University Park, IL,
16:31 PM

Pam Mohanty

Dr. Praggyan “Pam” Mohanty is a marketing expert who worked on the corporate side before she sold herself on the idea of offering her skills and talents to the world of academia at Governors State University (GSU).

The India native researched and promoted products and services in two global firms as a big brand advertiser and then as a consumer researcher, combining her passions for marketing and consumer behavior, but found little meaningful engagement.

“I was struggling and finally there was an epiphany. I realized I wanted to be in academic research,” said Mohanty, who earned her Ph.D. in Business Administration at University of Missouri and quickly joined the highly esteemed College of Business as an Assistant Professor.

She had found her niche. “After I made the decision, everything felt very natural. I felt at peace.”

Mohanty’s newfound peace inspired her to publish three first-authored research papers--with inclusions in the prestigious Journal of Advertising and Psychology and Aging--and she won the 2016-17 College of Business Research Award.  Psychology and Aging carried one of her prized studies, “Beneficial Effects of Schematic Support on Older Adults' Memory: Differential Patterns of Support of Item and Associative Information.”

Mohanty began that study with traditional consumers and later continued at GSU with her own students. One of only three full-time GSU marketing professors, Mohanty cites the use of GSU facilities and undergraduate and MBA students as an example of using all available resources to bring real-world lessons to her classes..

GSU Newsroom: Before coming to GSU, you worked for Lowe Lintas and AC Nielsen in India. What lessons could academia learn from the corporate world and vice versa?

Mohanty: Academia could learn from corporate best practices in business administration, and corporate could learn from academia how to delve deeper in its business approaches and how to be more altruistic.

Corporations have to fine-tune a lot of their practices and strategies to stay profitable. They are constantly asking, ‘How do I do this better? What is the best practice for this goal?’ For academia to be able to emulate these best practices, they need to do it creatively because of budget constraints.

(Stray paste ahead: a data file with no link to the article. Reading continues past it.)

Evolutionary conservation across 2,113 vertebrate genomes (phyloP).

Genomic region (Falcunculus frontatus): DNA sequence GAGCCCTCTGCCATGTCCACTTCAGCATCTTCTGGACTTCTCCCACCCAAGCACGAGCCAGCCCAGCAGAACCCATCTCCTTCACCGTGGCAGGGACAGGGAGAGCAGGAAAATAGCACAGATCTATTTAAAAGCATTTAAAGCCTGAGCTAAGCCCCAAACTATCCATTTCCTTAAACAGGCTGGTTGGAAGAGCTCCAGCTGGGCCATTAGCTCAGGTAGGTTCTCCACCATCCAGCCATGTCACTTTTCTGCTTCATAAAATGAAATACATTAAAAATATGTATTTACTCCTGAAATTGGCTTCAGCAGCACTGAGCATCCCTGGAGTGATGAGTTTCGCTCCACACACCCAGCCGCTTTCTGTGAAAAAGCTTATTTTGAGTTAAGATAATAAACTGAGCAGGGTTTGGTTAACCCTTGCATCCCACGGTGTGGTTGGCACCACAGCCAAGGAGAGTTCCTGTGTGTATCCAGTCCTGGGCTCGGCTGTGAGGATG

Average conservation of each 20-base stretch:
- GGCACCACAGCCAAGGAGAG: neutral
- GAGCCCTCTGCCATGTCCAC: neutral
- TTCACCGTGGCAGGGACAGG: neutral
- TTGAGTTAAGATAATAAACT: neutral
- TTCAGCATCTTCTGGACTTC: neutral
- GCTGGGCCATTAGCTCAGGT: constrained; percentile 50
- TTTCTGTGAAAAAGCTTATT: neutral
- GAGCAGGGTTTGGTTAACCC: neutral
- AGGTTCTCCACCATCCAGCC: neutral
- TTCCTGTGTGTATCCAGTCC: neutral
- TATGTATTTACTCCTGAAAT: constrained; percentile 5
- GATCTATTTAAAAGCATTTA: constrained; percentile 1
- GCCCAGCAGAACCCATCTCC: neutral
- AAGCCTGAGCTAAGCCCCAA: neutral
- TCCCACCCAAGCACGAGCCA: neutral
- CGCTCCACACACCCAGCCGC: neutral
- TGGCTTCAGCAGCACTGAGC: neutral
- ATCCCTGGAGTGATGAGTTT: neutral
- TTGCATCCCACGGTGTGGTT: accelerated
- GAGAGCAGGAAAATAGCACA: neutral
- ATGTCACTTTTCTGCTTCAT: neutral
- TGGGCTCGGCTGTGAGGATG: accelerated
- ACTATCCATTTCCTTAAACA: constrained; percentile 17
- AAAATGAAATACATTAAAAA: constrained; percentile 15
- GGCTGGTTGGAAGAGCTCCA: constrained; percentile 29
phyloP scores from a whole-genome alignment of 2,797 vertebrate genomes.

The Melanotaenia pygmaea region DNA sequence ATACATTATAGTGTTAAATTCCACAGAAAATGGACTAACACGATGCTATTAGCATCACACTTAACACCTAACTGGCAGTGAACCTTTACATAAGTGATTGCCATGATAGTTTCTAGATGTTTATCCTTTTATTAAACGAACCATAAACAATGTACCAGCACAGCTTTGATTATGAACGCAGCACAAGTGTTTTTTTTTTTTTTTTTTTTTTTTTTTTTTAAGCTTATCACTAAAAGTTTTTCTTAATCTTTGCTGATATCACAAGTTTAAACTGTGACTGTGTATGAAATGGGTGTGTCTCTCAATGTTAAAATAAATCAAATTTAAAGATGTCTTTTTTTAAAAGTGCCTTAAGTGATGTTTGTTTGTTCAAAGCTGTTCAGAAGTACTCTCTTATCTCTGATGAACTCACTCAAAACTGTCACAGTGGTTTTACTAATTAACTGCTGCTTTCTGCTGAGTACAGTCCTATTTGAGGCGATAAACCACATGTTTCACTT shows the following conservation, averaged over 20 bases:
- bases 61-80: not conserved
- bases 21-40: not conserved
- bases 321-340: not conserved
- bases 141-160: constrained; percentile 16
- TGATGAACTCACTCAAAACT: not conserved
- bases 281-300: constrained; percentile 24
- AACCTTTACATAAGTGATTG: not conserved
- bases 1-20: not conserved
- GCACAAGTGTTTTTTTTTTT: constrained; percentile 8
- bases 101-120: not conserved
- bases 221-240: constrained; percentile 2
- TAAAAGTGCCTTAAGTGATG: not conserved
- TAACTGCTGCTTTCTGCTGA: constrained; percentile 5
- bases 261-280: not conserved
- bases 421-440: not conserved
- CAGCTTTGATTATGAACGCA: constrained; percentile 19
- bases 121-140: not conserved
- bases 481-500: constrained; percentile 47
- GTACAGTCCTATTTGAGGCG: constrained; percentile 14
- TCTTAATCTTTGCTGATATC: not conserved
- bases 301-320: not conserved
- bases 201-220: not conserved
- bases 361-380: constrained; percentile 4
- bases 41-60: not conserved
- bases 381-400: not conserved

What corporations could learn from academia is how to add more depth for long-term impact. When you think about our academic research, we don't just propose--we test the theory out. We persevere towards obtaining reliable results to prove our hypotheses. This is something corporations can do, as well, to learn the long-term impact of their strategies.

More importantly, I think corporations should learn about altruism from academia where it’s all about, ‘How do I enrich the society and expand the skill set of students?’ Faculty have more a sense of giving. When corporations think of altruism, they think of donations and money. 

GSU Newsroom: You specialize in consumer research, did you have any a-ha! moments while conducting your research?

Mohanty: I am fascinated by how consumers process and respond to marketing information. One of the biggest surprises early in my research career was observing that, at times, the results and initial hypotheses were inconsistent. During my dissertation, I was studying ways to improve the episodic memory for brand information among older consumers. As people age, their ability to bind information deteriorates, and consequentially they exhibit poorer associative memory--memory for the co-occurrence of a brand name and its logo graphic together-- compared to item memory. This memory is for only the individual items, such as brand name or the logo graphic.

I studied two types of memory support that could potentially bolster associative memory in older consumers: meaningful brand elements and related brand elements. An example of meaningful brand elements could be the logo graphic of the Ferrari depicted as a stallion, while an example of related brand elements could be the Jaguar car’s logo graphic and the brand name.

Initially, I thought both meaningful brand elements and related brand elements would help the older adults associate information better. However, it turns out the improvement is in the type of memory that receives greater support. So, meaningful brand elements enhance memory for the items, and related brand elements improve memory for the association. The knowledge of such differential effects of the two types memory support on associative versus item memory is not only intriguing, but it also helps marketers craft more effective strategies. I continued this line of research at GSU in the context of younger consumers, in a project that was partly funded by GSU’s University Research Grant.